Passed/Failed: An education in the life of Norman Balon, the rudest Soho landlord

'Teachers were poorly educated'
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The Independent Online

Norman Balon, 79, ran the Coach & Horses pub in Soho for more than 60 years, a favourite haunt of artists, writers and actors, and where Private Eye still holds its lunches. Credited as "the rudest landlord in London", he is the powerful off-stage presence in Jeffrey Bernard is Unwell, starring Tom Conti, at London's Garrick Theatre. His memoir, You're Barred, You Bastards!, written with Spencer Bright, was published in 1991

I am one of life's successful idiots. I began as a complete failure at school, and went on to become a confidant of the journalists at Private Eye. I'm fortuitously famous. I used to pull faces and blink at the teachers like I was an idiot. Consequently, I was sent to a psychiatrist, who found there was nothing wrong with me except that I didn't like teachers. I got a lot of, "Take 100 lines and stay in on Wednesday!". I tried to annoy teachers; these days, they'd call it "dumb insolence".

Teachers then were poorly educated - they still are today - and were not capable of passing on their knowledge and making young people interested. I became very shy, and was lanky, so stooped to make myself look smaller, which is where my present back problem comes from. I think school days were the worst of my life. I was a bit of an outcast and loner, not having many friends.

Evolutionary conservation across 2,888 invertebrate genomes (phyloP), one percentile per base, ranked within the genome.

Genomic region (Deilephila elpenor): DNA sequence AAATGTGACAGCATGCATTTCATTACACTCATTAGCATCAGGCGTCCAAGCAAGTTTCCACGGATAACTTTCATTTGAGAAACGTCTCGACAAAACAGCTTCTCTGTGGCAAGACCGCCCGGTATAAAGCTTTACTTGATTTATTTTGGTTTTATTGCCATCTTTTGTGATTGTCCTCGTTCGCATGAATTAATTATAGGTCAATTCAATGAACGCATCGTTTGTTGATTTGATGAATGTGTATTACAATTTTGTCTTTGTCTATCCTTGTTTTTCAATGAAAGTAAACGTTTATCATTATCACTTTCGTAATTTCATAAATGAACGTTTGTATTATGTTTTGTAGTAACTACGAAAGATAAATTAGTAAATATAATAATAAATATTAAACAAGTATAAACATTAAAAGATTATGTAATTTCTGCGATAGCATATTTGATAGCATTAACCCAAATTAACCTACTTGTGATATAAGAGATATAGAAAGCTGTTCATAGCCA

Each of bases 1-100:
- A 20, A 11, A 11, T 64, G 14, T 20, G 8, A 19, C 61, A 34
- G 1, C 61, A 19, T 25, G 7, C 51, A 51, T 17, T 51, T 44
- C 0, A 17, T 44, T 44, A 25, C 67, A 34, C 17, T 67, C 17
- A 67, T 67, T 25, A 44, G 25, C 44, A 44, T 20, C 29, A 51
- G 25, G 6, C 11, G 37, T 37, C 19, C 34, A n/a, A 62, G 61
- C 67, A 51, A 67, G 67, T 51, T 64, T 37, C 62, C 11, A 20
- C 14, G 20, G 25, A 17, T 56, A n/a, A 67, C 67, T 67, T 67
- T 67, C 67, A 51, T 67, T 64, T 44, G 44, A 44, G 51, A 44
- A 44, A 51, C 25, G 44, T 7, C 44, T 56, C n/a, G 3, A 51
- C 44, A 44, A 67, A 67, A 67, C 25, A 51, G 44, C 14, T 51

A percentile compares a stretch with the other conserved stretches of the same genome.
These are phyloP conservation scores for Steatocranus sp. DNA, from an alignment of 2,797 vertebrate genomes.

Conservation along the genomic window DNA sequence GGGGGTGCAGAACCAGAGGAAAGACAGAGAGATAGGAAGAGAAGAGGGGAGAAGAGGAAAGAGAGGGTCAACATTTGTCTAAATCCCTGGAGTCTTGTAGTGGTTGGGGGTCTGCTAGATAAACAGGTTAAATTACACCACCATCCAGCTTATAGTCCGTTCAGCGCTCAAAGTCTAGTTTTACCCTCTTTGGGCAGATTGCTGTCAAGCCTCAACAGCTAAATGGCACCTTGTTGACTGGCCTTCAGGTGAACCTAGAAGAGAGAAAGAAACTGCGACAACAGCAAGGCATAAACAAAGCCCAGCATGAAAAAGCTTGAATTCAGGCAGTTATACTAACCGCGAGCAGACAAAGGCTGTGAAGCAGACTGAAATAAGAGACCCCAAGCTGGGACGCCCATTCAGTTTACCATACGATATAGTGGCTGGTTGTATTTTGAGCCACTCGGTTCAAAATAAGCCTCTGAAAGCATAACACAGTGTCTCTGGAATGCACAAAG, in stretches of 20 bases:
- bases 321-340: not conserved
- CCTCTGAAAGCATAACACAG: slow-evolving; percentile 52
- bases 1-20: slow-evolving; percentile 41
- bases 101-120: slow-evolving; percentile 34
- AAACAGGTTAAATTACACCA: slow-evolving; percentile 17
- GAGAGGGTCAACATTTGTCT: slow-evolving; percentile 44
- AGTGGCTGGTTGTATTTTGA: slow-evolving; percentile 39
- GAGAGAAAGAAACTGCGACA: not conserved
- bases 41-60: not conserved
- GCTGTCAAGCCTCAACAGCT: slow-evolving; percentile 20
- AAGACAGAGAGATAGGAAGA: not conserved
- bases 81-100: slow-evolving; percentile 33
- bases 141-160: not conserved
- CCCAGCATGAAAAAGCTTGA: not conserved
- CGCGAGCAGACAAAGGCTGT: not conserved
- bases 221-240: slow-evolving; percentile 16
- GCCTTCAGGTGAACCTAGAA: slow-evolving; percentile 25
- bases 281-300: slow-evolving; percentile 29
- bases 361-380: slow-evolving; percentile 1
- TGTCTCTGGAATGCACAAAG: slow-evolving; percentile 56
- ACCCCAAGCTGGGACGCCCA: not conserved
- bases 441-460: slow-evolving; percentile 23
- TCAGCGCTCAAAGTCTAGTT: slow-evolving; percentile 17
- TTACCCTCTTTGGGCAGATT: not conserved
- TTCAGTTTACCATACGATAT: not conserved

In those days, boys were more physical, but I was puny and didn't like any sports. My family ran a boarding house on Bournemouth's West Cliff, and at the Grammar School, we had to go in six days a week, with sports on Saturday morning and Wednesday afternoon. I was puny and didn't like sports. We would form up in a crocodile and on the way to the sports ground, two or three of us would bunk off behind the gate of a house that we passed.

The trouble is, I have a butterfly mind and can't concentrate, but I was fantastic, absolutely brilliant at mental arithmetic. When I came to the pub, I could look at a round of drinks and know how much they cost. So I suppose my schooldays weren't entirely wasted. I still know what 13x13 is. Schools are completely different now: I ask my grandchildren, "What's 3x3?", and they can't tell me.

People were not allowed on the coast in case of a German invasion, so we had to sell out at a loss and move back to London when I was 12 or 13. I eventually went to Hendon Technical College, where they tried to teach us woodwork and metalwork and things of that ilk. I wasn't good with my hands. I said to my parents, "Complete waste of time, nothing useful".

My father obtained the licence for the Coach & Horses at 11 o'clock on 3 February 1943. I phoned him up at lunchtime and he said, "Leave college immediately and come and work in the pub." The idea of finishing my course in engineering to make screws for the rest of my life didn't appeal. So there was I, at 16 years old, leaving school at midday and serving behind the bar at three in the afternoon.

I don't regret it - I don't regret anything - but I miss not having gone to a university and not having had a better education. I don't begrudge the Private Eye crowd their success - when they started they had nothing - but what I envy is the connections a university gives you: they are trawled by companies with the best of the money jobs. But I had a good education in life and have mixed with both the finest in the land and thieves and murderers.

Education isn't everything in life, but it does give you an ability to think coherently for more than three minutes at a time. I always lose the later stages of arguments, but I win the first. My problem is that I'm too direct: "You're a bastard - you're talking rubbish!" Someone more educated would just make the other person feel incompetent.